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All the books of the Bible were written long before the invention of printing, and copies of them were made by hand and therefore liable to slight errors of transcription. The most ancient manuscripts of the Old Testament date from the year 916 A. D., and the oldest of the New Testament from about 331. These manuscripts show a great number of discrepancies, though for the most part these are minor and insignificant differences. The work of comparing these manuscripts and translations, and quotations made from Scripture by early writers, so as to determine as exactly as possible the original text, is called textual or lower criticism. So great has been the care in the transcription, and so profound the reverence for the very words of the sacred books, that we have been able to determine the original readings with much greater certainty than we have of any classical book of antiquity or even of mediaeval literature; and we may be confident that we have, to all intents and purposes, the very words of the men who wrote as they were moved by the Holy Spirit. The whole Bible has been translated into some five hundred different languages, and certain portions of it into many more. And

every year adds to the list of translations and revisions of these versions.

The work of higher criticism is to determine the date, authorship, and mode of composition of the various books. The chief questions of higher criticism are, first, the genuineness of the book; that is whether, the book, as we have it, is the work of the author to whom it is attributed. For example, is the book called the Epistle of Paul to the Romans really the work of Paul. Second, the integrity of the book; is it all by the same author, or has it been revised or added to by later writers. Third, the date of the books and the circumstances of their composition, and, Fourth, the mode of their composition; whether original with the supposed author or merely compiled by him from earlier writings, and if so, what sources did he

draw on for his matter.

For the past half century there has been much activity in the field of higher criticism, and many radical theories have been advanced as to the date and authorship of some of the books; for example, the Penteteuch in its present form is considered by many to be a much later book than was formerly supposed; and, instead of being written by Moses, was the composition of some writer or writers of much later date who compiled these books "by piecing together verbatim extracts from older documents, making various changes and additions.” The Book of Isaiah is thought by many to be the work of at least two authors. Isaiah, the son of Amos, probably writing chapters 1-xxxix, and someone else, at a much later date, composing the remainder, chapters XL-LXVI. Others divide the book into three sections and consider each of these as a collection of separate prophecies by different authors.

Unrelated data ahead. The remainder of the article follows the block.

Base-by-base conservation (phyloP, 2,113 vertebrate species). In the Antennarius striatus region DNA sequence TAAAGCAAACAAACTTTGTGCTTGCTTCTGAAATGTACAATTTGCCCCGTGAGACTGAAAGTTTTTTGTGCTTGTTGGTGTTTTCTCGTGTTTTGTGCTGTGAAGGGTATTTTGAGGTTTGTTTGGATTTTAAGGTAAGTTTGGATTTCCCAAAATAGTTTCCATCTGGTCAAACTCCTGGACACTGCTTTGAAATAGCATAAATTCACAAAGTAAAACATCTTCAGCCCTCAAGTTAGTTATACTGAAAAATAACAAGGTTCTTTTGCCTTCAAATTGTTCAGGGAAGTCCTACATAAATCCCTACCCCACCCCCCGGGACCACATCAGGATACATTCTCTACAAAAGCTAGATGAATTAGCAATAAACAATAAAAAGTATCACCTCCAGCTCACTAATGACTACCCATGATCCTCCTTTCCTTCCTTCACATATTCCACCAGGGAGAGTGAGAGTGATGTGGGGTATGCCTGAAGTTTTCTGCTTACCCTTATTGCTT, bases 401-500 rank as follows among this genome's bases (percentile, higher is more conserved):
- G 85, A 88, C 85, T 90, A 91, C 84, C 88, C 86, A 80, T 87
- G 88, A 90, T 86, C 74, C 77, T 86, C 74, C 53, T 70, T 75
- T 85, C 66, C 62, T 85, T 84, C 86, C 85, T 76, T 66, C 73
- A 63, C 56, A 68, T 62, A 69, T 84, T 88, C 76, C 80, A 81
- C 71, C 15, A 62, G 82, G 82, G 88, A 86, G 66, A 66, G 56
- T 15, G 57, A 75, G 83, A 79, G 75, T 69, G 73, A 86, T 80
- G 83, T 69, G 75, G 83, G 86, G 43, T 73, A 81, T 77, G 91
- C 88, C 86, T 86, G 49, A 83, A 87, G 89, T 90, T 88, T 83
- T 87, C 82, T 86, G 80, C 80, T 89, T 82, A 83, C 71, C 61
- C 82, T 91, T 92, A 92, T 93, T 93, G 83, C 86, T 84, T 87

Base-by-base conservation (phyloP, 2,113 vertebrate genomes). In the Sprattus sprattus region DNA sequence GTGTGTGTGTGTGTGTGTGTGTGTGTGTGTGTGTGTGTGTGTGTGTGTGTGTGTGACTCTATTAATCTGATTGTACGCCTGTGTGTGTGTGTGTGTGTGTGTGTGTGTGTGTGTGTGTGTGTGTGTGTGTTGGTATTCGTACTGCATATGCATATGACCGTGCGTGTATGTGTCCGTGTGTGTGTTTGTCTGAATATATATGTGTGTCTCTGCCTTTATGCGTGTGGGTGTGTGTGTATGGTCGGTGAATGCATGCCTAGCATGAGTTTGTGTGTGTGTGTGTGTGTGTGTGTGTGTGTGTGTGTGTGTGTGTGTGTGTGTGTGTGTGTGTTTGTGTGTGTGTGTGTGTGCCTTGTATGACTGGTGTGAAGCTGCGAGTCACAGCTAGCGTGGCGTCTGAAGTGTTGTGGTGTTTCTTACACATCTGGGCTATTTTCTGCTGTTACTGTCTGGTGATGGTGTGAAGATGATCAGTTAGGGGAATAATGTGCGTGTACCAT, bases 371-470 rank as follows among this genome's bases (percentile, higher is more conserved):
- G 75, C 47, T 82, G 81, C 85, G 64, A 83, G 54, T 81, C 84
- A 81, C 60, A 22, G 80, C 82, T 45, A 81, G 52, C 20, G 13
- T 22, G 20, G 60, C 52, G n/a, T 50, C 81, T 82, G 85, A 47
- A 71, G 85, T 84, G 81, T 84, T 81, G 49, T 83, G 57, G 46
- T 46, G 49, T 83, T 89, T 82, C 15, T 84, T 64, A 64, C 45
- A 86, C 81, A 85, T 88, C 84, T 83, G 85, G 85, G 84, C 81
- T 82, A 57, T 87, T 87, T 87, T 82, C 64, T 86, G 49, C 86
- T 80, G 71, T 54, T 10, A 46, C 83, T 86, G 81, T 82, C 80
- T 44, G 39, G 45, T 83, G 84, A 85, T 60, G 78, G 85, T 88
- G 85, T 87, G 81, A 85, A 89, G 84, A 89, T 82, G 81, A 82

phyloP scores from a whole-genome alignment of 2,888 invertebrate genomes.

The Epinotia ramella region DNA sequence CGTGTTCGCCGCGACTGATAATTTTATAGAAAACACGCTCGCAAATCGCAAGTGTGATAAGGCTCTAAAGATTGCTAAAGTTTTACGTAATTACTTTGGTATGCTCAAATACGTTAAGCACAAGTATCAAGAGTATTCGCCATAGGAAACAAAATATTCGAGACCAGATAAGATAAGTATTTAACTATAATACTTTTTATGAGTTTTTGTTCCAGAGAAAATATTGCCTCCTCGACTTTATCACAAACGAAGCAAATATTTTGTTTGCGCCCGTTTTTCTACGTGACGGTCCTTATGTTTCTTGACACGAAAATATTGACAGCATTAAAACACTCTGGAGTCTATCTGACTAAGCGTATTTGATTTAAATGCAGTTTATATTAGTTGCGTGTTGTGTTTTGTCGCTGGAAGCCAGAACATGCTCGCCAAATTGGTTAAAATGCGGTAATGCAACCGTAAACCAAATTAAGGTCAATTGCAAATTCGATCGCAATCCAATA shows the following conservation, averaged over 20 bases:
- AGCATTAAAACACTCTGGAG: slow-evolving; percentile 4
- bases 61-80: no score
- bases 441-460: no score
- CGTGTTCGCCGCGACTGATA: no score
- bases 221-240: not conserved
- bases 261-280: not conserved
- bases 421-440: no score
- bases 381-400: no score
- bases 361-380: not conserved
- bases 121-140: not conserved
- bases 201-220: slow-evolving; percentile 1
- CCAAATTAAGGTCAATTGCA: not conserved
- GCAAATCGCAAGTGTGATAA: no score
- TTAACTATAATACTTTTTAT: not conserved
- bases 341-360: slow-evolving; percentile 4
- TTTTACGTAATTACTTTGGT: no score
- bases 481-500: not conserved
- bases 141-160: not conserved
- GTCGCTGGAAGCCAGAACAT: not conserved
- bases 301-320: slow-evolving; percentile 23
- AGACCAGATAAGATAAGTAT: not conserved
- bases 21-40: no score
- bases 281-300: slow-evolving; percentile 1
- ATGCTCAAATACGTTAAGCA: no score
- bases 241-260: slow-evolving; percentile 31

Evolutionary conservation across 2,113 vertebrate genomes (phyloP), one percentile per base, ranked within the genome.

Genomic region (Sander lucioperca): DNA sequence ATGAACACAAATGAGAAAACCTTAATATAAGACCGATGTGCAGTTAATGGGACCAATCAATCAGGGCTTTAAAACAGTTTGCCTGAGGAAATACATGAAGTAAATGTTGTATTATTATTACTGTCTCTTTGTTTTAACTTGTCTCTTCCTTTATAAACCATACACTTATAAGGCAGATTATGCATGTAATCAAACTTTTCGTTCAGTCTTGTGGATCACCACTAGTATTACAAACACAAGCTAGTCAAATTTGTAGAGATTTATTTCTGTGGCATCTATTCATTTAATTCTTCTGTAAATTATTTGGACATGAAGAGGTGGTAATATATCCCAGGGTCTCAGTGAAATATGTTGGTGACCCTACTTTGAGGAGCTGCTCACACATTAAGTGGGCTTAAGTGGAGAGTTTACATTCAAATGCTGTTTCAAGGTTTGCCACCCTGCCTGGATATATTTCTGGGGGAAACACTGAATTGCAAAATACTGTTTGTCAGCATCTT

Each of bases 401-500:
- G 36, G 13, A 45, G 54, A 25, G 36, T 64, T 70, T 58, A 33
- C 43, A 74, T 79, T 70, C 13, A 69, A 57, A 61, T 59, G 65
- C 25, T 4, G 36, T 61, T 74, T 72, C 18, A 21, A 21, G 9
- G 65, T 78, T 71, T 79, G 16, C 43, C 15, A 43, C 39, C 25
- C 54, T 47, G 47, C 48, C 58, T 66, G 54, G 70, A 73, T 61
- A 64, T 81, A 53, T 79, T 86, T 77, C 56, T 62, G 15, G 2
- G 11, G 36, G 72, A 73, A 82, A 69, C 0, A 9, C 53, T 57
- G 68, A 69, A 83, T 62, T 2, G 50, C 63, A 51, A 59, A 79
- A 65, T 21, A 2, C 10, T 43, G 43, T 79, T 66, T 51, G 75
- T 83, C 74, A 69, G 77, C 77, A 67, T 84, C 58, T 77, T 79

The whole field of higher criticism has been, and still is, a field of controversy, and no satisfactory concensus of opinion has been reached with regard to many of its problems. It is a most interesting field, and the discussion of its problems has contributed greatly to our knowledge of these books, but most, if not all, of its problems are of secondary importance, inasmuch as the value of the books depends but slightly on our knowledge of their authorship, or date, or mode of composition. Indeed some of the most edifying books of the Bible,—as for example the Book of Job and many of the Psalms, are of unknown origin. It is the character of the book that proves the author's inspiration, and not the author that implies the character of the book.

The varied contents of these books may be classified in any way that logic or convenience may suggest, but it is important that some order and method be followed that will present the matter in some clear form, easily held in memory. One convenient method of such classification is to start with the con

ception of the Bible as a record of revelations, given at sundry times and in divers manners, and then make these times and manners the basis of our system of presenting the whole. This scheme would give us such heads as, The Revelation of God in his work of Creation, The Revelation given in parable and allegory, The Revelation in Types and Symbols. The Revelations of Prophecy, of Poetry, of History, Biography, and Philosophy. The chronological order of the books and the development of doctrine must be considered also, for the force and value of any revelation will depend to some degree upon the time and order of its coming.

A few words of explanation here may be helpful to an understanding of just what we are to look for under each of these heads.